comparable to corporate finance, although certain specific
covenants – such as those relating to bank accounts
(which hold the lenders’ major form of security)
– are in line with project finance techniques.
borrower's grace periods are also longer than those of a
usual corporate financing, although this longer remediation
period only applies in certain types of default events.
nature of the financing is most evident from its risk
More than 80%
of the plant has already been built. The outstanding
construction risk - and operational risks - are covered by a
corporate guarantee offered by Areva.
risk is borne by the lenders, but the long-term and
fixed-price offtake arrangements create predictable
cashflows. The maturity mismatch between these agreements and
the loan, however, required a solution. The banks could get
comfortable with the terms of the existing sales contacts,
but there was no assurance that subsequent contracts
– entered into once the existing agreements expired
– would contain similar terms.
included project finance-like provisions to give the lenders
comfort that the replacement contacts would comply with
certain pre-determined conditions," said Fiszelson.
also had to become accustomed to labour law risks (a
non-issue when the borrower is a shell project company) along
with new technology and insurance risks. These latter two
areas required particular attention as the enrichment process
is relatively new and the insurance considerations are not
comparable to other industries.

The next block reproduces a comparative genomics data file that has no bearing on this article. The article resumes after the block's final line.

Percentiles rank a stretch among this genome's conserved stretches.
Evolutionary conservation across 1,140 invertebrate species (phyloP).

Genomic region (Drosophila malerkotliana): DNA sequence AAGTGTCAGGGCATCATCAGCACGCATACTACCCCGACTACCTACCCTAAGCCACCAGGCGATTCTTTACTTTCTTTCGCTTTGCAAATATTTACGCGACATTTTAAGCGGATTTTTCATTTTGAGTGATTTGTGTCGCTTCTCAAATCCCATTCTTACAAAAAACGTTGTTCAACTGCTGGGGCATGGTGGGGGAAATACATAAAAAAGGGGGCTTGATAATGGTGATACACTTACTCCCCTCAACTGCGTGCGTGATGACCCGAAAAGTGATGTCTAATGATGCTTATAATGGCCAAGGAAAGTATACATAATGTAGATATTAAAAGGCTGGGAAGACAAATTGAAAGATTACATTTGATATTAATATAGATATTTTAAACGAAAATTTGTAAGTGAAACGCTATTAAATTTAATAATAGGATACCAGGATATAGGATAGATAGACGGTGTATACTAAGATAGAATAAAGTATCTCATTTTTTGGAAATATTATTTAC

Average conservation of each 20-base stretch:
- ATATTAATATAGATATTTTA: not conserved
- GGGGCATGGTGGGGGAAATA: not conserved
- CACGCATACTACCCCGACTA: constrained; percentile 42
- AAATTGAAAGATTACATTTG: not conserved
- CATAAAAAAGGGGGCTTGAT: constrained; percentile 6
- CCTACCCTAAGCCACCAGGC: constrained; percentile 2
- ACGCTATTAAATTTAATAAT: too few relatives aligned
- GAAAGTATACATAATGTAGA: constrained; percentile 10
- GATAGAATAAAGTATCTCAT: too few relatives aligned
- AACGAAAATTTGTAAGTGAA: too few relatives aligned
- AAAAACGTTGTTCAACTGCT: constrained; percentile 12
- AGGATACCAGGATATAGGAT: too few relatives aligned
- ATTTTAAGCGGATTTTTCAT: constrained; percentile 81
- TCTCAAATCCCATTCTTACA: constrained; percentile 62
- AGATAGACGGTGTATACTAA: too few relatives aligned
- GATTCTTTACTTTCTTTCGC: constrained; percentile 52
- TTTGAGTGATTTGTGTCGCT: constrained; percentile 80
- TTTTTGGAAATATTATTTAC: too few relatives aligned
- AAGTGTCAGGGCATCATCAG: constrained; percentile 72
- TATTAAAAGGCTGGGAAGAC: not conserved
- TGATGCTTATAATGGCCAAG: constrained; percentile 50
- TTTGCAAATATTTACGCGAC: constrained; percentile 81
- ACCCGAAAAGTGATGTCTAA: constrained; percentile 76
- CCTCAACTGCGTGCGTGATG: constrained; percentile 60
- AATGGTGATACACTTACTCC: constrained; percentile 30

had to heavily rely on technical and insurance experts to get
comfortable with these issues.
Benchmark, not precedent
heavily-negotiated structural protections made this deal
happen, the borrower and project’s
characteristics also helped.
"One of the
deal’s strengths is that it sits behind a very
strong corporate structure with a strong market rationale and
long-term contracts with major utilities on a worldwide
basis," said de Luze. The fact construction of the plant had
almost completed was also looked on favourably by the
deal opens the door to more limited-recourse financings in
the nuclear sector, the particular sensitivities of the
sector mean structures could differ significantly from deal
accounts for 75% of France's energy, it is likely to be
involved in the next deals.
The €650 million, 10-year loan to Areva
subsidiary SET was signed on June 13. The first drawdown was
during the week commencing June 23.
syndicate consisted of BBVA, Bank of Tokyo-Mitsubishi, BNP
Paribas, Crédit Agricole Corporate & Investment
Bank, Crédit Industriel et Commercial, HSBC,
HVB-Unicredit, Natixis, Santander and
will be used to refinance part of the equity of the Georges
Besse 2 uranium enrichment plant in Tricastin, southwest
France. It will also be used to complete the final 20% of the
plant’s construction. The plant will be running
at full capacity within 18 months.
Freehills advised the bank syndicate and Allen & Overy
Project finance’s brave
Germany: making the switch from
Project bonds fund construction of